Finally, the report of the Special Committee on the Canadian Security Intelligence Service was tabled by Senator Michael Pitfield. The report, entitled: "Delicate Balance: A Security Intelligence Service in a Democratic Society", provided an in-depth analysis of the subject-matter of Bill C-157 which proposed the establishment of a security intelligence agency. While the committee found that the main structural elements surrounding the creation of such an agency were basically sound, it recommended that several adjustments be made to the Bill. It felt that the legislation should contain a defined mandate and statement of the functions of the agency and that there should be judicial control and a system of external monitoring and review of security operations. While the committee rejected the idea of establishing a special parliamentary committee to scrutinize the activities of the agency, it did recommend that a parliamentary committee be empowered to review the operation of the legislation after perhaps a five year period. The committee concluded that if such revisions were incorporated, Bill C157 could adequately deal with Canada's security requirements without unjustifiably infringing on individual rights.

Gary W. O'Brien, Chief, English Minutes and Journals Branch, The Senate

House of Commons

During the period under review, from August 1 through the first week of November, the highly contentious Crow Bill occupied much of the time of the House. Despite implacable opposition from the New Democrats and, to a lesser degree, the Progressive Conservatives, the Government persisted in its determination to secure the passage of Bill C-155. On October 26 they obtained a time-allocation order limiting consideration of the report stage and the third reading stage to three more days. The successful conclusion of proceedings on this legislative measure cleared the way for prorogation and the beginning of a new parliamentary session.

The attention of the House returned to the Crow Bill on September 26 when the Standing Committee on Transport presented its seventeenth report. After holding forty-one public hearings during the summer to sound out the reactions of western prairie grain producers and other groups, and after an additional 25 meetings on the clause-by-clause study of the bill, the committee reported the bill back to the House with numerous amendments. By the time proceedings on the report stage began the following Thursday, 174 motions in amendment had been filed. Of these, the Speaker ruled 78 out of order for procedural reasons. During much of October, the House debated the amendments. As the Government became increasingly impatient, the opposition became more obstreperous. This, in turn, created an atmosphere of considerable tension and occasional friction. As had happened last Spring during second reading on the Bill, both sides became involved in a procedural tug-of-war. On several occasions, the voting bells were used by one side to frustrate the tactics of the other. The Speaker was sometimes obliged to intervene to limit the use of the bells on motions which lapsed at the adjournment or which had to be disposed of by a certain time.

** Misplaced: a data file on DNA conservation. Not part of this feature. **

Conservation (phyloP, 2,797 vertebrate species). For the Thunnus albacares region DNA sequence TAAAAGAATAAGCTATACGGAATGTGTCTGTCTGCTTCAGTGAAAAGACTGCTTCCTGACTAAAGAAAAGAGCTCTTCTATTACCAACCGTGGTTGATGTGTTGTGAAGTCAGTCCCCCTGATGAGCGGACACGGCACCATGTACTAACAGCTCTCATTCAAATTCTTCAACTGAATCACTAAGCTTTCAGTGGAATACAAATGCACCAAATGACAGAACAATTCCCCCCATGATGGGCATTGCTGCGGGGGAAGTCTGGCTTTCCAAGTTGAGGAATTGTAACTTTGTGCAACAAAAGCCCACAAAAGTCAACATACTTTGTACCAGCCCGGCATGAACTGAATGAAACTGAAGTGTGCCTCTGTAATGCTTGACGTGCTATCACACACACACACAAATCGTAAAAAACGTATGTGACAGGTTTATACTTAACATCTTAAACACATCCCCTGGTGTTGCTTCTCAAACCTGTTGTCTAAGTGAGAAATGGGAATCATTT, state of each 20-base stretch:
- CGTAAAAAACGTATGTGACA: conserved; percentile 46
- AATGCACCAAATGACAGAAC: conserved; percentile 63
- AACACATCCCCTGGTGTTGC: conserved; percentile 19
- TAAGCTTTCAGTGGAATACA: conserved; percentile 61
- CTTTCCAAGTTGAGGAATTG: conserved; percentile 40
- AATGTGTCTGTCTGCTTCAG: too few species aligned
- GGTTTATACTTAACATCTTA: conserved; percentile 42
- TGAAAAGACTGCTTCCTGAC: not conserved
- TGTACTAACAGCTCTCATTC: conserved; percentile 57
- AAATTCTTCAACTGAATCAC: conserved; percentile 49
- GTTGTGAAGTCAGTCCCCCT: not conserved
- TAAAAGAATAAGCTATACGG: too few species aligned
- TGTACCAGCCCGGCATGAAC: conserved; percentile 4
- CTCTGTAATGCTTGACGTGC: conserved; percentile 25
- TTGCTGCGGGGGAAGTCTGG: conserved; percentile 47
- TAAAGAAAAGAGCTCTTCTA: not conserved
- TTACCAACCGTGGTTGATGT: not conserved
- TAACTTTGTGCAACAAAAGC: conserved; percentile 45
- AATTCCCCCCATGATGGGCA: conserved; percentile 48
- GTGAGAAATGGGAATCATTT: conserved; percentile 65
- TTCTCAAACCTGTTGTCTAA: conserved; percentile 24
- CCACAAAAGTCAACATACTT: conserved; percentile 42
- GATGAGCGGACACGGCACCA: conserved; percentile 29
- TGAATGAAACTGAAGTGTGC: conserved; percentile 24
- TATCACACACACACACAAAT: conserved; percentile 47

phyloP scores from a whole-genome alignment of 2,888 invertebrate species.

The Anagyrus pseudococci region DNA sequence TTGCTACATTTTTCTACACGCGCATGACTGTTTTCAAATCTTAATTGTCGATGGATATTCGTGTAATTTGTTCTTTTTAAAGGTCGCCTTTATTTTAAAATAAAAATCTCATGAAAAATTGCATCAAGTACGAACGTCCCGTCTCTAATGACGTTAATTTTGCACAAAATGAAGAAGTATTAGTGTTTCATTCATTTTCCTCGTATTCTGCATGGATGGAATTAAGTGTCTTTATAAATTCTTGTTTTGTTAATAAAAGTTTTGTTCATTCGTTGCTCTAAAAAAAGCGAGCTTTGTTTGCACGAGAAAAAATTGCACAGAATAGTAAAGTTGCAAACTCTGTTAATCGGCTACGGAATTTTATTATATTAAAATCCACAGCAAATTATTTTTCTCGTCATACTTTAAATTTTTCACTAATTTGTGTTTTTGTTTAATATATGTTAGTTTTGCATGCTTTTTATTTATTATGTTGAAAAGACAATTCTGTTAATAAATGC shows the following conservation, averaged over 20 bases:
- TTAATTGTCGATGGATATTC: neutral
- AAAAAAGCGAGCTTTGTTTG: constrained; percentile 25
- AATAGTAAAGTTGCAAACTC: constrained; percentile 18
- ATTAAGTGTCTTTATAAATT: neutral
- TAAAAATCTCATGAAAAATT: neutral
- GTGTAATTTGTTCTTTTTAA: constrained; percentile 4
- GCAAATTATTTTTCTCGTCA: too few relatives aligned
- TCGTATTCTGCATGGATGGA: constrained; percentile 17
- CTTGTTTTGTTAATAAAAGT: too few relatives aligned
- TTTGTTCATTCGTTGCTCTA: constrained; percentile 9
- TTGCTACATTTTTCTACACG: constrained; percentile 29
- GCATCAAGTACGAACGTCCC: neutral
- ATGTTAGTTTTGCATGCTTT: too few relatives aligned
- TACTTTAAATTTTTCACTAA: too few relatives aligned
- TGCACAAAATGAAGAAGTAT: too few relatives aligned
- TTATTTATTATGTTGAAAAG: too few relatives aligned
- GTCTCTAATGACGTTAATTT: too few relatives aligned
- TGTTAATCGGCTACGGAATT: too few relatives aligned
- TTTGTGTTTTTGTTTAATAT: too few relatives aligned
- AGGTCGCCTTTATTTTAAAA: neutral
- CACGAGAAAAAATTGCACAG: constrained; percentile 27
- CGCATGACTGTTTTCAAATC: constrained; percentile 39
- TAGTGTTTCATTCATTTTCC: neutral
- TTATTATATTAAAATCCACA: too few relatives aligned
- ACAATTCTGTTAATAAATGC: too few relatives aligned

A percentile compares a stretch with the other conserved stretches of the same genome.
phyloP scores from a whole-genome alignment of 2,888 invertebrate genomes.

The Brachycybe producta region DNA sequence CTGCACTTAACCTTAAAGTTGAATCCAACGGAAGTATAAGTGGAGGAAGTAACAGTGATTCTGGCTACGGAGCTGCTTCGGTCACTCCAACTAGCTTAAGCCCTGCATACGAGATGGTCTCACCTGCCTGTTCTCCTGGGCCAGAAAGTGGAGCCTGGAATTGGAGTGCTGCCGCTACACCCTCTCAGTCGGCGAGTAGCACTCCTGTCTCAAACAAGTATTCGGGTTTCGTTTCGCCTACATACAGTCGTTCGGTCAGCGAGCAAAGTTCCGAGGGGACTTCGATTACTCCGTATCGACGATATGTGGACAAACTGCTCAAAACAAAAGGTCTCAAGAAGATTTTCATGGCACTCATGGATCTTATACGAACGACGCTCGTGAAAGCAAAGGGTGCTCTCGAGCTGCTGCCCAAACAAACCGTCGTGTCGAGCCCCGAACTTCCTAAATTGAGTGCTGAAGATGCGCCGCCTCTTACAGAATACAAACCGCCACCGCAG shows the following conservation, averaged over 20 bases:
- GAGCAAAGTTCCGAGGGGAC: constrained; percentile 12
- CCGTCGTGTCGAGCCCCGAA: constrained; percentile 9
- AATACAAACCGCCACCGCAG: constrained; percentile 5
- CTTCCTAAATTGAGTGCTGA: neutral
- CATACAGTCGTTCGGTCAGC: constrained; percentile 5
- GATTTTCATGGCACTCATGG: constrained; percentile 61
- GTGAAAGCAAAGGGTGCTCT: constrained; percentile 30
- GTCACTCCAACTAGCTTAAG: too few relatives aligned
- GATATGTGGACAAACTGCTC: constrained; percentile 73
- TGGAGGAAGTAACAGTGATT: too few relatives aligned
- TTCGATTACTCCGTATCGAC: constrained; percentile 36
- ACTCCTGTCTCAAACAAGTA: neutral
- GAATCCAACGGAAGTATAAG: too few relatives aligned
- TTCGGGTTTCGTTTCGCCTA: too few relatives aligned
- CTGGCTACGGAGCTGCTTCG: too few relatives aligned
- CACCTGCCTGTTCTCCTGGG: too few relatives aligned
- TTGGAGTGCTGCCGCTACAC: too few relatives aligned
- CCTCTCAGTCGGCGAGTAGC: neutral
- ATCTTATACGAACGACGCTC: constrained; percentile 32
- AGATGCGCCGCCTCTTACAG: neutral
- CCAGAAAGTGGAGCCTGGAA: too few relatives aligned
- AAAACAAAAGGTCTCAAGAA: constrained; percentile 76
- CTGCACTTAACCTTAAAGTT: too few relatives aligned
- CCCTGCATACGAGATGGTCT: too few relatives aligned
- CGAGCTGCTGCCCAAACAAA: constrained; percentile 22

On October 19, the Minister of Transport, Lloyd Axworthy, gave notice of his intention to move a time allocation order. The Conservative House Leader, Erik Nielsen, objected that the notice had been given on a point of order. The Speaker, however, ruled the notice to be acceptable. Commenting on the Chair's decision, Svend Robinson suggested that "the Speaker was taking her marching orders from the Government in this matter". After asking him several times to withdraw his words, Speaker Jeanne Sauvé was obliged to name Mr. Robinson. The motion to expel the NDP member from the House for the remainder of the sitting was subsequently moved by the Government House Leader, Yvon Pinard.

Proceedings on the time allocation order did not take place until October 26. After the Minister of Transport had spoken to his motion, Don Mazankowski rose to speak. He concluded by moving "That the Orders of the Day be now read". The bells were once more set to ringing, only to be stopped two hours later when the Speaker came into the House to explain that it was necessary, according to the Standing Orders, to dispose of proceedings on the time allocation order two hours after they had commenced. To do this, the motion of Mr. Mazankowski had to be decided first; thereafter the motion of Mr. Axworthy was adopted.

Still, the opposition found other ways to make its point. On October 27 and 28 they presented more than 225 petitions and thus prevented any consideration of government orders including, of course, the Crow Bill. On the following Monday, the Opposition managed to extend the sitting beyond the normal hour of adjournment. During the course of this sitting, which lasted through the night, NDP House Leader, Ian Deans, was named by the Chair and subsequently expelled from the House for the rest of the day. The sitting finally ended Tuesday morning with a vote on the motion to adjourn the House proposed by the Minister of Transport.